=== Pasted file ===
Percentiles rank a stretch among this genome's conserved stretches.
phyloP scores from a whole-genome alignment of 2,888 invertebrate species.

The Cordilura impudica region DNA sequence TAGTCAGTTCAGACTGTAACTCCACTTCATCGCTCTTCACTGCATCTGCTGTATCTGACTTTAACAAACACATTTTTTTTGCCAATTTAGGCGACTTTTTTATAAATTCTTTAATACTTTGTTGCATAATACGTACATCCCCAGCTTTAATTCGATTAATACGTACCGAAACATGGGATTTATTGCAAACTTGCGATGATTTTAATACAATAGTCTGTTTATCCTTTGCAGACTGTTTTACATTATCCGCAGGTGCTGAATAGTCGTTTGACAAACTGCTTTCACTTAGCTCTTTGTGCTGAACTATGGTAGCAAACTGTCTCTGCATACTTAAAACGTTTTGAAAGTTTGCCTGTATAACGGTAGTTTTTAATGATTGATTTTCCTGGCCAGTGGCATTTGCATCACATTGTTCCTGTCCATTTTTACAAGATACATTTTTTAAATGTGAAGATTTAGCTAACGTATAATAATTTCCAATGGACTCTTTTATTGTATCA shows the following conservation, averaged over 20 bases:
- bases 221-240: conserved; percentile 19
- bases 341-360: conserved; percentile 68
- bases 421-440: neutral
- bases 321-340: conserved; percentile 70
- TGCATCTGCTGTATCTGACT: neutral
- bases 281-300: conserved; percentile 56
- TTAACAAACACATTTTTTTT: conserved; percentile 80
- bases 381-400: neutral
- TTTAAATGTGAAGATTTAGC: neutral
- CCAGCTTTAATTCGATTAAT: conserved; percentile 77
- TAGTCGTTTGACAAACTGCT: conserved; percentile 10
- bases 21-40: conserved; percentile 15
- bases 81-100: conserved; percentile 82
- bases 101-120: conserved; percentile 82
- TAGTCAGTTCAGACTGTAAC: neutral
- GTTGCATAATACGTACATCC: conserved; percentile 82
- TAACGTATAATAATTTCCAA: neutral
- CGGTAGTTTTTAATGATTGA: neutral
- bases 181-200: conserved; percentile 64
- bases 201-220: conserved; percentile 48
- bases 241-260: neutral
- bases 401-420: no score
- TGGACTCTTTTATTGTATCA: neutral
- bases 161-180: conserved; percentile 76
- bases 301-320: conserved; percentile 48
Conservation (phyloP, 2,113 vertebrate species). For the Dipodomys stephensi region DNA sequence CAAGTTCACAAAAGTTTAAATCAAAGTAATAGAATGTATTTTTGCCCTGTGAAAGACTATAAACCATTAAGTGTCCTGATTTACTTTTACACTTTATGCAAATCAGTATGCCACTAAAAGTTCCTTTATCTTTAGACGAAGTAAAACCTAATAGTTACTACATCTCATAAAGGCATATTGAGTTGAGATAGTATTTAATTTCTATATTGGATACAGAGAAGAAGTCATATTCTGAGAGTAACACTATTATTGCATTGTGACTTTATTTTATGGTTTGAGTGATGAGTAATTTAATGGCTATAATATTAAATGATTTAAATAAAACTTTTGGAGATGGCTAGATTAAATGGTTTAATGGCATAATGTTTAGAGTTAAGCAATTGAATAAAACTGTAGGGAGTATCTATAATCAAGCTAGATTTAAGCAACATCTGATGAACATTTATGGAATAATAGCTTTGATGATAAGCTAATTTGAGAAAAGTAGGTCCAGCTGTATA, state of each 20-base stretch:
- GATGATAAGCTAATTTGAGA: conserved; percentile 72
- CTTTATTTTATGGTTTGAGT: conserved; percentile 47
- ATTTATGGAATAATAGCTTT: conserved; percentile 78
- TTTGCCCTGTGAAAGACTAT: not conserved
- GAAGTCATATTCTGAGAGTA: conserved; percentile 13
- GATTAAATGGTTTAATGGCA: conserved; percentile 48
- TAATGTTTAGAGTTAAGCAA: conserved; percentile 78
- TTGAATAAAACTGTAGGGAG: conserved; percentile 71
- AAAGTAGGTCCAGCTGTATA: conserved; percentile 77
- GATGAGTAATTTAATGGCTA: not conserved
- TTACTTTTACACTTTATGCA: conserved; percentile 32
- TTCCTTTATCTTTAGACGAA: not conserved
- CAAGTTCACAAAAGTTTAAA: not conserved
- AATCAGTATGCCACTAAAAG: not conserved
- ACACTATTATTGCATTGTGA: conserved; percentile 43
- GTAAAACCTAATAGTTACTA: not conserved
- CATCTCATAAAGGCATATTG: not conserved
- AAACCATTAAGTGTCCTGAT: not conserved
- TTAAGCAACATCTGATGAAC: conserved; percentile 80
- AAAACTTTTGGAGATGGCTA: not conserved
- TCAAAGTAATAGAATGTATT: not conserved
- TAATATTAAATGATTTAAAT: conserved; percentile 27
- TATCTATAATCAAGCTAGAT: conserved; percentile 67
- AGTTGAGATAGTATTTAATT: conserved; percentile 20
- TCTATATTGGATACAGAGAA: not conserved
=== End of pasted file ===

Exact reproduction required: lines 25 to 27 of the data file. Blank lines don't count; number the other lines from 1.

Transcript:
- bases 401-420: no score
- TGGACTCTTTTATTGTATCA: neutral
- bases 161-180: conserved; percentile 76